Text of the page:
The TRIM superfamily includes >60 members whose functions are generally linked to the regulation of innate responses and viral defense (Ozato et al., 2008). The tripartite motif present in TRIM molecules comprises a RING domain, B-box domain, and a coiled–coil domain. RING domains mediate the conjugation of proteins with ubiquitin or other ubiquitin-like molecules, and coiled–coil domains promote self-aggregation. Similar to Ro52, many TRIM proteins are IFN-inducible E3 ubiquitin ligases. Interestingly, TRIM proteins can participate in viral innate immunity in different ways. Some have direct antiviral functions. For instance, TRIM5α interferes with HIV viral preintegration complex uncoating (Sayah et al., 2004; Stremlau et al., 2004), and TRIM19, or PML, inhibits the growth of numerous RNA and DNA viruses (Chelbi-Alix et al., 1998). Other TRIM proteins modulate antiviral responses by regulating IRF and NF-κB pathways. TRIM25's ability to ubiquitinate and subsequently activate the CARD domain in RIG-I activates NF-κB and induces IFN production. (Gack et al., 2007) The degradation of TAB2 and TAB3 by TRIM30, on the other hand, inhibits TRAF6 and inactivates NF-kB (Shi et al., 2008). The discovery by Espinosa et al. (2009) that Ro52 deficiency leads to autoimmunity expands our knowledge on the delicate balance orchestrated by TRIM factors to modulate immune responses and highlights its important regulatory function. Thus, although a robust induction of antiviral inflammatory responses is beneficial to combat viral infections, an unchecked response can lead to enhanced immunopathology and/or autoimmunity. In this respect, it will be interesting to investigate whether Ro52−/− animals are less susceptible to virus infection because of chronic activation of the type I IFN antiviral response.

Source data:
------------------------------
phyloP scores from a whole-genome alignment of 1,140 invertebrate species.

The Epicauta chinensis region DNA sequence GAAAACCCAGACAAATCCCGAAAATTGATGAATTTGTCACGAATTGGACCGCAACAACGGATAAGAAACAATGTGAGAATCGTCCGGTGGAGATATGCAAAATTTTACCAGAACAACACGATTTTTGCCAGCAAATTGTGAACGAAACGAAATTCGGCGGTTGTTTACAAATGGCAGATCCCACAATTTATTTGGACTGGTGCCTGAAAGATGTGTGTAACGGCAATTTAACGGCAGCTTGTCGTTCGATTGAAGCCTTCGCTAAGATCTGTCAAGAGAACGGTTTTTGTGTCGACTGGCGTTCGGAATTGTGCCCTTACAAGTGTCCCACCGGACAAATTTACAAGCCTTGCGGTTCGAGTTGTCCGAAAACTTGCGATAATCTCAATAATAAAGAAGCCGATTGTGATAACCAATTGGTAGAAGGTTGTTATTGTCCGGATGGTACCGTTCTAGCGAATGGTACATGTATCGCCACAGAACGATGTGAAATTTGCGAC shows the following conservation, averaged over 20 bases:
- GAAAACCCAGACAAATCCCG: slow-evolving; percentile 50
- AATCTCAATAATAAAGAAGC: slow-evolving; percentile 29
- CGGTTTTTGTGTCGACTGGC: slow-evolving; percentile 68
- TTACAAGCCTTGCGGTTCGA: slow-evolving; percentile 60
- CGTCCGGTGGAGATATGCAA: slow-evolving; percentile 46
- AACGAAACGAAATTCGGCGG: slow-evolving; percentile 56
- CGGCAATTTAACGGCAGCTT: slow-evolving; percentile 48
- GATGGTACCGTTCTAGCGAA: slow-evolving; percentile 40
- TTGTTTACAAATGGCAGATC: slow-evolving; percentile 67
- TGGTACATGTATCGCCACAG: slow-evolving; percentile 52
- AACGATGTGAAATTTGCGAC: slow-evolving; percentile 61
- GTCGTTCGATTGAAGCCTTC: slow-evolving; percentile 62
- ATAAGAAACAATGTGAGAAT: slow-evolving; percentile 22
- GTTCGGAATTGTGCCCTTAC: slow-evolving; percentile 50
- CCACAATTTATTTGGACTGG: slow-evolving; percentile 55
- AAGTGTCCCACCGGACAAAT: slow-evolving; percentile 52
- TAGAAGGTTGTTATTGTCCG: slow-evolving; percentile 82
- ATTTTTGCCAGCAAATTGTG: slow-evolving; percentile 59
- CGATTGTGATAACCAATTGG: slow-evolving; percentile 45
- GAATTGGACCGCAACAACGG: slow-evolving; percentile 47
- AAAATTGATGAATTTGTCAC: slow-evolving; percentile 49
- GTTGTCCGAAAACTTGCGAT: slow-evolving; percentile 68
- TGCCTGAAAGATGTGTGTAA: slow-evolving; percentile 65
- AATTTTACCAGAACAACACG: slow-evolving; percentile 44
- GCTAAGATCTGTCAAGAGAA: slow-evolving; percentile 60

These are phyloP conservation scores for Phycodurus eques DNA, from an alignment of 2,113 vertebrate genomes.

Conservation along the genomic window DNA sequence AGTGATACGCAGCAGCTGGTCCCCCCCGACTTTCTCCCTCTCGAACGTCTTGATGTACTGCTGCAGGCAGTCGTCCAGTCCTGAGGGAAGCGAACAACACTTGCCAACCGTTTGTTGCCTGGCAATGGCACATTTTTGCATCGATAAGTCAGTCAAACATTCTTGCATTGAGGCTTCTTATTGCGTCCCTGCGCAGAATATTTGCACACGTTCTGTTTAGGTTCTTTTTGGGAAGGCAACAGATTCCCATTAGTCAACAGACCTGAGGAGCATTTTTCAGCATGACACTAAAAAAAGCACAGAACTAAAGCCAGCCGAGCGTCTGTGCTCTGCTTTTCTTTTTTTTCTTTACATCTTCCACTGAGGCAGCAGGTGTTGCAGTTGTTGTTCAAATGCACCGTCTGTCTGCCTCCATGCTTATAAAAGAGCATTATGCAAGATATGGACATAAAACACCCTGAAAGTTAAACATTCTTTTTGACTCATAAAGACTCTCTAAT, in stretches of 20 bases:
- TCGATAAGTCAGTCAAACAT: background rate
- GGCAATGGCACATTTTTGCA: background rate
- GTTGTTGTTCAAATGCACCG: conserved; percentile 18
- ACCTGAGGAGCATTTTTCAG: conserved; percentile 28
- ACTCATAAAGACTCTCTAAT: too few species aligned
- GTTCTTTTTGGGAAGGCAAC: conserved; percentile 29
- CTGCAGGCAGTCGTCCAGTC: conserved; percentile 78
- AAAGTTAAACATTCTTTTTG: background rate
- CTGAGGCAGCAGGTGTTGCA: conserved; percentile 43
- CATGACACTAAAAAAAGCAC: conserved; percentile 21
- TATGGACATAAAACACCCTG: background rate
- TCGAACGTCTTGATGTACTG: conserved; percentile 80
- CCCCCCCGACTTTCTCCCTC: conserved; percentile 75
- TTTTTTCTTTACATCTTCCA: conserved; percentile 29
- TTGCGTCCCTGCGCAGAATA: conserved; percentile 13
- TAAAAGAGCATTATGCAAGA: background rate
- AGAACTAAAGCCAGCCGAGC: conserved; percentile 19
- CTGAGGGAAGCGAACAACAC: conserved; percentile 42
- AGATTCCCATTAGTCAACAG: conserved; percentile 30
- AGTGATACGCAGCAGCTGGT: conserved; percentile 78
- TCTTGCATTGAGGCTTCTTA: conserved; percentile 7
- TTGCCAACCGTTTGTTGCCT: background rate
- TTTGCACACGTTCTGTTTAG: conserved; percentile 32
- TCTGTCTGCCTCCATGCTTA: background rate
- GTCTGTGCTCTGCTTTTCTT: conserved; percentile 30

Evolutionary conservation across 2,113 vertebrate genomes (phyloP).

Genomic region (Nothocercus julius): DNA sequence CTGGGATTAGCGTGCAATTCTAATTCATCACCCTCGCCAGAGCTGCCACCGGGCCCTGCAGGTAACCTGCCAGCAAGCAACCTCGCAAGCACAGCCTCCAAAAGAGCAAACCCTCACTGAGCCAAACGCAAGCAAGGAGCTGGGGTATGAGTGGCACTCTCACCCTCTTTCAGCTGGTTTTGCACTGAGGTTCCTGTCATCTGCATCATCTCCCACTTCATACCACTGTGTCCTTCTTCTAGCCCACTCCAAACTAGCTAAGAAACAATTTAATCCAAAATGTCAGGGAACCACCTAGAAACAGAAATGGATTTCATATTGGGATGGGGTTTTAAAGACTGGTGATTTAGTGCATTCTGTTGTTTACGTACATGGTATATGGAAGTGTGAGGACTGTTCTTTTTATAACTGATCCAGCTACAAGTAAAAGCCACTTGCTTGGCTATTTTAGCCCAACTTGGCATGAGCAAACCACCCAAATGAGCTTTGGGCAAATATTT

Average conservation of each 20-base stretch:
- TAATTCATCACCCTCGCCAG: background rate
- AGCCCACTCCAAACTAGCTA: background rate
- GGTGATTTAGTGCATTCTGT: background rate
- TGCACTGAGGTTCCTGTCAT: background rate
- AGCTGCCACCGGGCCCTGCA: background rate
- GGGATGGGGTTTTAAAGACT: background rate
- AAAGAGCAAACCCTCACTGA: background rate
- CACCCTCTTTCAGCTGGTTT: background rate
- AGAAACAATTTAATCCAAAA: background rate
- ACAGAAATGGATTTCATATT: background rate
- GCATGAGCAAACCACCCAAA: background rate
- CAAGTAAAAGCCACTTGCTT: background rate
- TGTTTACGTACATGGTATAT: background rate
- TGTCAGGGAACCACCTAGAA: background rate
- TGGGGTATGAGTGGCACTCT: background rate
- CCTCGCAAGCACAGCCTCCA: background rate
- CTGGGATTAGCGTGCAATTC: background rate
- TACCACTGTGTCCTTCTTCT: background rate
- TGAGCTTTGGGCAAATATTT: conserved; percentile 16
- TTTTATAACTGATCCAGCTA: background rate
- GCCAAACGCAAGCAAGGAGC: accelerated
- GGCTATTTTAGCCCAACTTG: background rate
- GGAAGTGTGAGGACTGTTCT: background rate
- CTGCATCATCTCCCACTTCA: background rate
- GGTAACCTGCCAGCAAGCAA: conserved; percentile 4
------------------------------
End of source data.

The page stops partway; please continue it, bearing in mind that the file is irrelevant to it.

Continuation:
Systemic autoimmune diseases resemble responses to chronic viral infections that consequently result in an unrestrained, autoreactive amplification loop. It is possible that the main factor determining whether normally healthy immune responses turn into chronic autoimmune disease is not the intensity of the response or the incidence of autoreactivity at a given moment, but instead the ability to abort a self-propagating loop of inflammation and autoreactivity. This requires an exquisite balance between initiating effective immune responses and promptly terminating them once they are no longer beneficial, potentially explaining why genes involved in the regulation of inflammatory pathways, such as Ro52 and IRFs, are often found to be genetically associated with autoimmune disease. Modest alterations in gene dose or expression could disrupt this delicate balance and perpetuate a pathological feedback loop. Thus, targeting Ro52 activity may be useful for treating autoimmunity or even for enhancing antiviral vaccine responses.
Research in the Garcia-Sastre laboratory is supported by National Institutes of Health (NIH) grants R01AI46954, P01AI058113, P01AI082325, U01AI070469, U54 AI057158, and U19AI083025 and by a National Institutes of Allergy and Infectious Disease (NIAID)–funded Center for Research on Influenza Pathogenesis (HHSN266200700010C). Research in the Bolland laboratory is supported by the Intramural Research Program of the NIH, NIAID.